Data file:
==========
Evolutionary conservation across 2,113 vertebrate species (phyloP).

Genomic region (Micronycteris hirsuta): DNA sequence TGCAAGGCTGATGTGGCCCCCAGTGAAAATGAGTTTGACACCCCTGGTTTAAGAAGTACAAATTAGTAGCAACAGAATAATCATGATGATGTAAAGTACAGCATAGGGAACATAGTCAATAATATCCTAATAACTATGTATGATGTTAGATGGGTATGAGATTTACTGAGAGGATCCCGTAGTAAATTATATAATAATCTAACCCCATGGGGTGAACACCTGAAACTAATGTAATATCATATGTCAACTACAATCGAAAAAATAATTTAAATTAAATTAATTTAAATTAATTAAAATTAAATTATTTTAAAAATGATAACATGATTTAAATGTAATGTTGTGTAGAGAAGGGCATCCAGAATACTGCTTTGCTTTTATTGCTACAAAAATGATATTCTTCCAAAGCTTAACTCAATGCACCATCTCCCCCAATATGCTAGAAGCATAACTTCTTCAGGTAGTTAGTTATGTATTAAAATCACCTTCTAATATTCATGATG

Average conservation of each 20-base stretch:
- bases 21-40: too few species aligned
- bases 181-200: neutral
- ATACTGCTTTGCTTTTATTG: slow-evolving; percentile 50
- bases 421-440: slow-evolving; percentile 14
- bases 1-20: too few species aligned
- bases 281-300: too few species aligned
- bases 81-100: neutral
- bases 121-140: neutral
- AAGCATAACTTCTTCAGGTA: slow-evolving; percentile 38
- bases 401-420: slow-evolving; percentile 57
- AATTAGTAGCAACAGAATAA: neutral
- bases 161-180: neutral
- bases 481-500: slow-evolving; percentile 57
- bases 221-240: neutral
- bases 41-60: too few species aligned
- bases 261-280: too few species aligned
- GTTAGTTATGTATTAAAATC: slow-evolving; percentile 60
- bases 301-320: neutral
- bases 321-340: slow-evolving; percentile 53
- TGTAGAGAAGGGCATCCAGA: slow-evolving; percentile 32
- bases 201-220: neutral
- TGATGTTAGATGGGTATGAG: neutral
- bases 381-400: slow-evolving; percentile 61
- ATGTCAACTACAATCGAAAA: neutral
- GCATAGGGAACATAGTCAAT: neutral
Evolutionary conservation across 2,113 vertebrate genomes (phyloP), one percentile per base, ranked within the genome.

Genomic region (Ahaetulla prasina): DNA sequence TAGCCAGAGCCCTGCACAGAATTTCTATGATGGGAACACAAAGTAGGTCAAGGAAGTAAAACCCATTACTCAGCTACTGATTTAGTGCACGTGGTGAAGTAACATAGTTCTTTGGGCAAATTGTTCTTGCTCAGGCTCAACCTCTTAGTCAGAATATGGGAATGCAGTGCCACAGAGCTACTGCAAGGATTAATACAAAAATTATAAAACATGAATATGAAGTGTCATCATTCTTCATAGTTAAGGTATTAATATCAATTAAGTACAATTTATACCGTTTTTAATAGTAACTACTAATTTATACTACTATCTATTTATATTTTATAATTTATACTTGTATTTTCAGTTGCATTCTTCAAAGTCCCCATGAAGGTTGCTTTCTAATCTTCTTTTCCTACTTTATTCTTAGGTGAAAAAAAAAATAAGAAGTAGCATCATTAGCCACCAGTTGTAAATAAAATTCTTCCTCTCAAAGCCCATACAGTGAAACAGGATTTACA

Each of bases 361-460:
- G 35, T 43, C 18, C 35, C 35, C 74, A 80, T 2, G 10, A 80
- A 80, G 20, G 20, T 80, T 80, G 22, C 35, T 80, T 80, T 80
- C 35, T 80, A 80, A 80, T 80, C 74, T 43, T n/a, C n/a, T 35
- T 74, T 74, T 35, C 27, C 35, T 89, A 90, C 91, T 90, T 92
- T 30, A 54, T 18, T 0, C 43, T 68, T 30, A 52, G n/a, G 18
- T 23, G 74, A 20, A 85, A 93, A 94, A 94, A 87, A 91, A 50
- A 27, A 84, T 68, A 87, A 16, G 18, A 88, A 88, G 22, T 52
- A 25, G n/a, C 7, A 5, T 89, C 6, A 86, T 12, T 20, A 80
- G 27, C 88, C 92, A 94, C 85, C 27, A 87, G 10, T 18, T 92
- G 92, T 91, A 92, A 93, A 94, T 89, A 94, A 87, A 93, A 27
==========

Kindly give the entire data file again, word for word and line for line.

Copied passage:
Evolutionary conservation across 2,113 vertebrate species (phyloP).

Genomic region (Micronycteris hirsuta): DNA sequence TGCAAGGCTGATGTGGCCCCCAGTGAAAATGAGTTTGACACCCCTGGTTTAAGAAGTACAAATTAGTAGCAACAGAATAATCATGATGATGTAAAGTACAGCATAGGGAACATAGTCAATAATATCCTAATAACTATGTATGATGTTAGATGGGTATGAGATTTACTGAGAGGATCCCGTAGTAAATTATATAATAATCTAACCCCATGGGGTGAACACCTGAAACTAATGTAATATCATATGTCAACTACAATCGAAAAAATAATTTAAATTAAATTAATTTAAATTAATTAAAATTAAATTATTTTAAAAATGATAACATGATTTAAATGTAATGTTGTGTAGAGAAGGGCATCCAGAATACTGCTTTGCTTTTATTGCTACAAAAATGATATTCTTCCAAAGCTTAACTCAATGCACCATCTCCCCCAATATGCTAGAAGCATAACTTCTTCAGGTAGTTAGTTATGTATTAAAATCACCTTCTAATATTCATGATG

Average conservation of each 20-base stretch:
- bases 21-40: too few species aligned
- bases 181-200: neutral
- ATACTGCTTTGCTTTTATTG: slow-evolving; percentile 50
- bases 421-440: slow-evolving; percentile 14
- bases 1-20: too few species aligned
- bases 281-300: too few species aligned
- bases 81-100: neutral
- bases 121-140: neutral
- AAGCATAACTTCTTCAGGTA: slow-evolving; percentile 38
- bases 401-420: slow-evolving; percentile 57
- AATTAGTAGCAACAGAATAA: neutral
- bases 161-180: neutral
- bases 481-500: slow-evolving; percentile 57
- bases 221-240: neutral
- bases 41-60: too few species aligned
- bases 261-280: too few species aligned
- GTTAGTTATGTATTAAAATC: slow-evolving; percentile 60
- bases 301-320: neutral
- bases 321-340: slow-evolving; percentile 53
- TGTAGAGAAGGGCATCCAGA: slow-evolving; percentile 32
- bases 201-220: neutral
- TGATGTTAGATGGGTATGAG: neutral
- bases 381-400: slow-evolving; percentile 61
- ATGTCAACTACAATCGAAAA: neutral
- GCATAGGGAACATAGTCAAT: neutral
Evolutionary conservation across 2,113 vertebrate genomes (phyloP), one percentile per base, ranked within the genome.

Genomic region (Ahaetulla prasina): DNA sequence TAGCCAGAGCCCTGCACAGAATTTCTATGATGGGAACACAAAGTAGGTCAAGGAAGTAAAACCCATTACTCAGCTACTGATTTAGTGCACGTGGTGAAGTAACATAGTTCTTTGGGCAAATTGTTCTTGCTCAGGCTCAACCTCTTAGTCAGAATATGGGAATGCAGTGCCACAGAGCTACTGCAAGGATTAATACAAAAATTATAAAACATGAATATGAAGTGTCATCATTCTTCATAGTTAAGGTATTAATATCAATTAAGTACAATTTATACCGTTTTTAATAGTAACTACTAATTTATACTACTATCTATTTATATTTTATAATTTATACTTGTATTTTCAGTTGCATTCTTCAAAGTCCCCATGAAGGTTGCTTTCTAATCTTCTTTTCCTACTTTATTCTTAGGTGAAAAAAAAAATAAGAAGTAGCATCATTAGCCACCAGTTGTAAATAAAATTCTTCCTCTCAAAGCCCATACAGTGAAACAGGATTTACA

Each of bases 361-460:
- G 35, T 43, C 18, C 35, C 35, C 74, A 80, T 2, G 10, A 80
- A 80, G 20, G 20, T 80, T 80, G 22, C 35, T 80, T 80, T 80
- C 35, T 80, A 80, A 80, T 80, C 74, T 43, T n/a, C n/a, T 35
- T 74, T 74, T 35, C 27, C 35, T 89, A 90, C 91, T 90, T 92
- T 30, A 54, T 18, T 0, C 43, T 68, T 30, A 52, G n/a, G 18
- T 23, G 74, A 20, A 85, A 93, A 94, A 94, A 87, A 91, A 50
- A 27, A 84, T 68, A 87, A 16, G 18, A 88, A 88, G 22, T 52
- A 25, G n/a, C 7, A 5, T 89, C 6, A 86, T 12, T 20, A 80
- G 27, C 88, C 92, A 94, C 85, C 27, A 87, G 10, T 18, T 92
- G 92, T 91, A 92, A 93, A 94, T 89, A 94, A 87, A 93, A 27